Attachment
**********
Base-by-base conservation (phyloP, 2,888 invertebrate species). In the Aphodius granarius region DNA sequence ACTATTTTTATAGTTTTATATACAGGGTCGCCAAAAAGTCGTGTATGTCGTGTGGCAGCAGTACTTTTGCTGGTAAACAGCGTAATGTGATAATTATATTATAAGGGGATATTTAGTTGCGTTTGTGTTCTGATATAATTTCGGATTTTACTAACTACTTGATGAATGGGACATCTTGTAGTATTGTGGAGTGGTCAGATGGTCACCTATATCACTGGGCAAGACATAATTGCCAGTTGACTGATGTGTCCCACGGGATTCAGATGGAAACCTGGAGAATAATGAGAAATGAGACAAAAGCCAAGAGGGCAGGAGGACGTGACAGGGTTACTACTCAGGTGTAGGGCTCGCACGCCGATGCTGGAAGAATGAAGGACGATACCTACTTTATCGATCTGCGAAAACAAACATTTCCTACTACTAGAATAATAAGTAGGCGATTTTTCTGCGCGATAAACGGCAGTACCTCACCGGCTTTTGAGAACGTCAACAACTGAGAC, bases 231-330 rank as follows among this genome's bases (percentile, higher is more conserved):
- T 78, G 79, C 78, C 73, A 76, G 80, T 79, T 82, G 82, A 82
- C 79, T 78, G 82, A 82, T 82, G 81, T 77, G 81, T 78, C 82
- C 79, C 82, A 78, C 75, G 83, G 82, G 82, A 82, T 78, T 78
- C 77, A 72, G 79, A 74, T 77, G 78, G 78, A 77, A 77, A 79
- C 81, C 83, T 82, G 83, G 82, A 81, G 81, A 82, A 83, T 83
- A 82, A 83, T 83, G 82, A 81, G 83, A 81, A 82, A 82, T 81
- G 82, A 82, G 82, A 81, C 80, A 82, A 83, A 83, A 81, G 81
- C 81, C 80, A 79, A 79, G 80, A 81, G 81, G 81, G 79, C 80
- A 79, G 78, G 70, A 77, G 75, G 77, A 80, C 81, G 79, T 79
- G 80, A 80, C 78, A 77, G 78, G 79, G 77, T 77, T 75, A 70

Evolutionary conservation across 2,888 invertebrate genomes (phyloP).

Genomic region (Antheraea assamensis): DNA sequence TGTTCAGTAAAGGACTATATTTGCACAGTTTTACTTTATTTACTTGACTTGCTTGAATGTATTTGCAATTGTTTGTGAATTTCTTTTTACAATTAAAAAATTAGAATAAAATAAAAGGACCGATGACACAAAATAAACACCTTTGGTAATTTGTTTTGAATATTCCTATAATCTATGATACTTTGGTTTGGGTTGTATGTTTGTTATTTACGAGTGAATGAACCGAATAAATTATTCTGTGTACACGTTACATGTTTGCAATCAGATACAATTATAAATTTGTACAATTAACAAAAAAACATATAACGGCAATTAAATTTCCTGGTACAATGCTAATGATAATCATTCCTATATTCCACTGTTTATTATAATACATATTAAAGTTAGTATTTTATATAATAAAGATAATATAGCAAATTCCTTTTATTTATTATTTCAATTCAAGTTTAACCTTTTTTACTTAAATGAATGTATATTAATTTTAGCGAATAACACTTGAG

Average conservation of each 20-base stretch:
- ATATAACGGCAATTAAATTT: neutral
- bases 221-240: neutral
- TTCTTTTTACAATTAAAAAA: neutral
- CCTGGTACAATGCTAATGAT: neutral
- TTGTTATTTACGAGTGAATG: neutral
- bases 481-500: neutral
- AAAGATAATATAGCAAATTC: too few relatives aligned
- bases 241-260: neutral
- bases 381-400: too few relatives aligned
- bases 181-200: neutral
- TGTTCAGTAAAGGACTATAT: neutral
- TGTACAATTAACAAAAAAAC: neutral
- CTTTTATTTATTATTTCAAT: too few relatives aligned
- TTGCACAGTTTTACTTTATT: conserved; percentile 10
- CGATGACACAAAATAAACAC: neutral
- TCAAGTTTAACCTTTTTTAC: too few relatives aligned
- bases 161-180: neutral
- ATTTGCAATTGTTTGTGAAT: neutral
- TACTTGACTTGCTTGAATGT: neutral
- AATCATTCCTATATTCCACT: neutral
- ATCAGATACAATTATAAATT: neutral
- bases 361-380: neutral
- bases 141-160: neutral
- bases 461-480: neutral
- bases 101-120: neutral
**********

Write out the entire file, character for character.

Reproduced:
Base-by-base conservation (phyloP, 2,888 invertebrate species). In the Aphodius granarius region DNA sequence ACTATTTTTATAGTTTTATATACAGGGTCGCCAAAAAGTCGTGTATGTCGTGTGGCAGCAGTACTTTTGCTGGTAAACAGCGTAATGTGATAATTATATTATAAGGGGATATTTAGTTGCGTTTGTGTTCTGATATAATTTCGGATTTTACTAACTACTTGATGAATGGGACATCTTGTAGTATTGTGGAGTGGTCAGATGGTCACCTATATCACTGGGCAAGACATAATTGCCAGTTGACTGATGTGTCCCACGGGATTCAGATGGAAACCTGGAGAATAATGAGAAATGAGACAAAAGCCAAGAGGGCAGGAGGACGTGACAGGGTTACTACTCAGGTGTAGGGCTCGCACGCCGATGCTGGAAGAATGAAGGACGATACCTACTTTATCGATCTGCGAAAACAAACATTTCCTACTACTAGAATAATAAGTAGGCGATTTTTCTGCGCGATAAACGGCAGTACCTCACCGGCTTTTGAGAACGTCAACAACTGAGAC, bases 231-330 rank as follows among this genome's bases (percentile, higher is more conserved):
- T 78, G 79, C 78, C 73, A 76, G 80, T 79, T 82, G 82, A 82
- C 79, T 78, G 82, A 82, T 82, G 81, T 77, G 81, T 78, C 82
- C 79, C 82, A 78, C 75, G 83, G 82, G 82, A 82, T 78, T 78
- C 77, A 72, G 79, A 74, T 77, G 78, G 78, A 77, A 77, A 79
- C 81, C 83, T 82, G 83, G 82, A 81, G 81, A 82, A 83, T 83
- A 82, A 83, T 83, G 82, A 81, G 83, A 81, A 82, A 82, T 81
- G 82, A 82, G 82, A 81, C 80, A 82, A 83, A 83, A 81, G 81
- C 81, C 80, A 79, A 79, G 80, A 81, G 81, G 81, G 79, C 80
- A 79, G 78, G 70, A 77, G 75, G 77, A 80, C 81, G 79, T 79
- G 80, A 80, C 78, A 77, G 78, G 79, G 77, T 77, T 75, A 70

Evolutionary conservation across 2,888 invertebrate genomes (phyloP).

Genomic region (Antheraea assamensis): DNA sequence TGTTCAGTAAAGGACTATATTTGCACAGTTTTACTTTATTTACTTGACTTGCTTGAATGTATTTGCAATTGTTTGTGAATTTCTTTTTACAATTAAAAAATTAGAATAAAATAAAAGGACCGATGACACAAAATAAACACCTTTGGTAATTTGTTTTGAATATTCCTATAATCTATGATACTTTGGTTTGGGTTGTATGTTTGTTATTTACGAGTGAATGAACCGAATAAATTATTCTGTGTACACGTTACATGTTTGCAATCAGATACAATTATAAATTTGTACAATTAACAAAAAAACATATAACGGCAATTAAATTTCCTGGTACAATGCTAATGATAATCATTCCTATATTCCACTGTTTATTATAATACATATTAAAGTTAGTATTTTATATAATAAAGATAATATAGCAAATTCCTTTTATTTATTATTTCAATTCAAGTTTAACCTTTTTTACTTAAATGAATGTATATTAATTTTAGCGAATAACACTTGAG

Average conservation of each 20-base stretch:
- ATATAACGGCAATTAAATTT: neutral
- bases 221-240: neutral
- TTCTTTTTACAATTAAAAAA: neutral
- CCTGGTACAATGCTAATGAT: neutral
- TTGTTATTTACGAGTGAATG: neutral
- bases 481-500: neutral
- AAAGATAATATAGCAAATTC: too few relatives aligned
- bases 241-260: neutral
- bases 381-400: too few relatives aligned
- bases 181-200: neutral
- TGTTCAGTAAAGGACTATAT: neutral
- TGTACAATTAACAAAAAAAC: neutral
- CTTTTATTTATTATTTCAAT: too few relatives aligned
- TTGCACAGTTTTACTTTATT: conserved; percentile 10
- CGATGACACAAAATAAACAC: neutral
- TCAAGTTTAACCTTTTTTAC: too few relatives aligned
- bases 161-180: neutral
- ATTTGCAATTGTTTGTGAAT: neutral
- TACTTGACTTGCTTGAATGT: neutral
- AATCATTCCTATATTCCACT: neutral
- ATCAGATACAATTATAAATT: neutral
- bases 361-380: neutral
- bases 141-160: neutral
- bases 461-480: neutral
- bases 101-120: neutral